IMG_5305

Pictorial evidence

I meet some lovely people at this inspiring event. One woman insists on buying me a coffee and carrying it back to the conference centre for me. And Hay House author Susan Lander approaches me to give me a free signed copy of her book Conversations with History.

Despite all the learning, awareness and random acts of kindness, I decide that I’ve had enough of the crutches. It takes so much effort and energy to use them. My arms are paining me. And I want to be seen as a “normal” 35-year old woman again.

Thankfully, I’m reminded by inspirational author and speaker Mike Dooley that everything happens for a reason. Mike likens life to a three-hour car ride.

Before this car ride, you decide where you want to go. You type your destination into the GPS system, or Divine Intelligence as he calls it. Then, you have to put your car into gear and drive.

For that three-hour journey, you may not know where you’re going. You may feel lost and the whole experience might feel weird. You may even take a few wrong turns but the GPS always recalibrates. And you don’t know if the GPS has worked until you get there.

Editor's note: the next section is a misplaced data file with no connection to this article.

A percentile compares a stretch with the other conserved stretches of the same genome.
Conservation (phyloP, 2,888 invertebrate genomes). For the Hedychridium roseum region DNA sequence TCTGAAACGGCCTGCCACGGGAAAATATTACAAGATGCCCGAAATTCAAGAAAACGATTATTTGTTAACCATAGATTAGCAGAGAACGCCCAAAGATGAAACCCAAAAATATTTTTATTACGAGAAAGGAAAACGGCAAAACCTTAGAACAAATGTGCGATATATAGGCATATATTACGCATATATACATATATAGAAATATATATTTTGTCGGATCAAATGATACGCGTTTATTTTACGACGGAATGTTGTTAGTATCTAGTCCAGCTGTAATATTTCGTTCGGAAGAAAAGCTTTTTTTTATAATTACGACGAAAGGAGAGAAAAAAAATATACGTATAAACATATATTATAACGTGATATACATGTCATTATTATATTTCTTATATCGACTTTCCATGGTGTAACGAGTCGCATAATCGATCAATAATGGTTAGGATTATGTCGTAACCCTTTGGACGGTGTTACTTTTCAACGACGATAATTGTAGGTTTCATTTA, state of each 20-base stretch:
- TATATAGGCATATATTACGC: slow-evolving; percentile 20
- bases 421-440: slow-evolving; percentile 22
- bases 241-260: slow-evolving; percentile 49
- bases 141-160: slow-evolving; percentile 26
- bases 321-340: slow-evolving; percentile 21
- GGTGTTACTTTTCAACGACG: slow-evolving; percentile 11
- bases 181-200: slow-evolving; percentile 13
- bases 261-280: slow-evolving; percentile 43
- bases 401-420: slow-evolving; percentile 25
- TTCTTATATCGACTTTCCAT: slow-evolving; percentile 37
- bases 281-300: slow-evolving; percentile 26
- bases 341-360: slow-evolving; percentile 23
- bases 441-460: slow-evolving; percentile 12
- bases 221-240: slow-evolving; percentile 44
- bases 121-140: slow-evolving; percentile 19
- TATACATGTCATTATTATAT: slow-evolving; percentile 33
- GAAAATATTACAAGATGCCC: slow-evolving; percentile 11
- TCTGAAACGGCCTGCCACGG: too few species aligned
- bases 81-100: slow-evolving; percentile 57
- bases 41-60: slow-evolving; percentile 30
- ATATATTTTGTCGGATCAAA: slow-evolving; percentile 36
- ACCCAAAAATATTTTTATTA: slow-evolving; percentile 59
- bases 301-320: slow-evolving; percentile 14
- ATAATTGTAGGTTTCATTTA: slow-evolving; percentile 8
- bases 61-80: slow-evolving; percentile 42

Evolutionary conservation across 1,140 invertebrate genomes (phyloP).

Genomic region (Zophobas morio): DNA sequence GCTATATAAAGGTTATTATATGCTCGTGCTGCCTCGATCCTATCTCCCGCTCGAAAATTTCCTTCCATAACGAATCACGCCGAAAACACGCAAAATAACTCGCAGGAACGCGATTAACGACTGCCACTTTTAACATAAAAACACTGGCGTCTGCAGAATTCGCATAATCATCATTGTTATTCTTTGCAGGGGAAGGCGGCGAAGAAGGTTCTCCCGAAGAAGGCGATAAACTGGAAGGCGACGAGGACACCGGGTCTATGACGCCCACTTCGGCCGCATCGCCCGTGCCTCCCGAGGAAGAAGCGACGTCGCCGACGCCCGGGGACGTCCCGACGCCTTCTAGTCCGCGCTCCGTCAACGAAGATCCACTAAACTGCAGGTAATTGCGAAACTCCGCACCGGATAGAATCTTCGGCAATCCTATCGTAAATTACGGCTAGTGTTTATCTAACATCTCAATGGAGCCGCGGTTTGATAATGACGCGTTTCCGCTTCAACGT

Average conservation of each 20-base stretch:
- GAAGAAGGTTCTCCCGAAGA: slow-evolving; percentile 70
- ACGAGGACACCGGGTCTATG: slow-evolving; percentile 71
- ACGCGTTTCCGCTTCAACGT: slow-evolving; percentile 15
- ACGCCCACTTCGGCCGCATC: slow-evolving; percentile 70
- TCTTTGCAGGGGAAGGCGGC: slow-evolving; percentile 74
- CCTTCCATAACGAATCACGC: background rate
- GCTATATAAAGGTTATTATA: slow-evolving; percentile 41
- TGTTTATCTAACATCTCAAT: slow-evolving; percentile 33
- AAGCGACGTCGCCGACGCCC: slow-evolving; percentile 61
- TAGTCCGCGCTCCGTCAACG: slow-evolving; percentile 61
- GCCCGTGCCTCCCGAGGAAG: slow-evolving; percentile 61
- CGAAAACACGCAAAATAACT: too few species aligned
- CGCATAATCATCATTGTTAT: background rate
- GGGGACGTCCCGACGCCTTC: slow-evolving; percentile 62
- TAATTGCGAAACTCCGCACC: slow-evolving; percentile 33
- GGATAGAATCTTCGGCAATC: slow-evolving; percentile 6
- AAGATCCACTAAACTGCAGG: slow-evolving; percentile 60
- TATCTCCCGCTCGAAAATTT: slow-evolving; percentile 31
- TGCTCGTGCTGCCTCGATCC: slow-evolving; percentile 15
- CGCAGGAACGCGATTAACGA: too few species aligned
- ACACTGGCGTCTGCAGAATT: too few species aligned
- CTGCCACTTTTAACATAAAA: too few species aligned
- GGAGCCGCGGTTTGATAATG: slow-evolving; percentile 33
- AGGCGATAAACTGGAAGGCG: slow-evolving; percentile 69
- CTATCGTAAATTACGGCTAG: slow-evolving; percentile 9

Mike then describes a baby learning how to walk. The child takes a couple of steps before it keels over. The parents don’t start shouting at the child, telling him that he deserves it or that he brought it on himself. This child clearly has a desire to walk. And his parents recognise that falling down is part of the child’s journey.

After a great conference, yummy food, lots of adventures outside of my comfort zone, and quality time spent with friends, I leave London with a knowing that everything is unfolding perfectly. I resist nothing. I allow life to flow.

Before I arrive at Stansted airport, my mother texts offering to collect me from the airport. And I take her up on that offer.

I now have a greater understanding of how people must feel when they’re injured or incapacitated. From now on, I’m going to be more mindful of offering help to people when I’m in a position to do so as I can attest to how much it’s appreciated.

Today, my foot is almost all better. I’ve learnt many lessons from this injury. Some of which I didn’t want to have to learn. But learn I must if I want to move forward.

The GPS recalibrates and onwards I stride.

tumblr.com

tumblr.com

Laugh Yer Ass Off

Yesterday, I took part in teaching a class. I prepared what I would speak about, dressed up for the occasion, and delivered my presentation. I received excellent feedback and felt I was behaving quite professionally.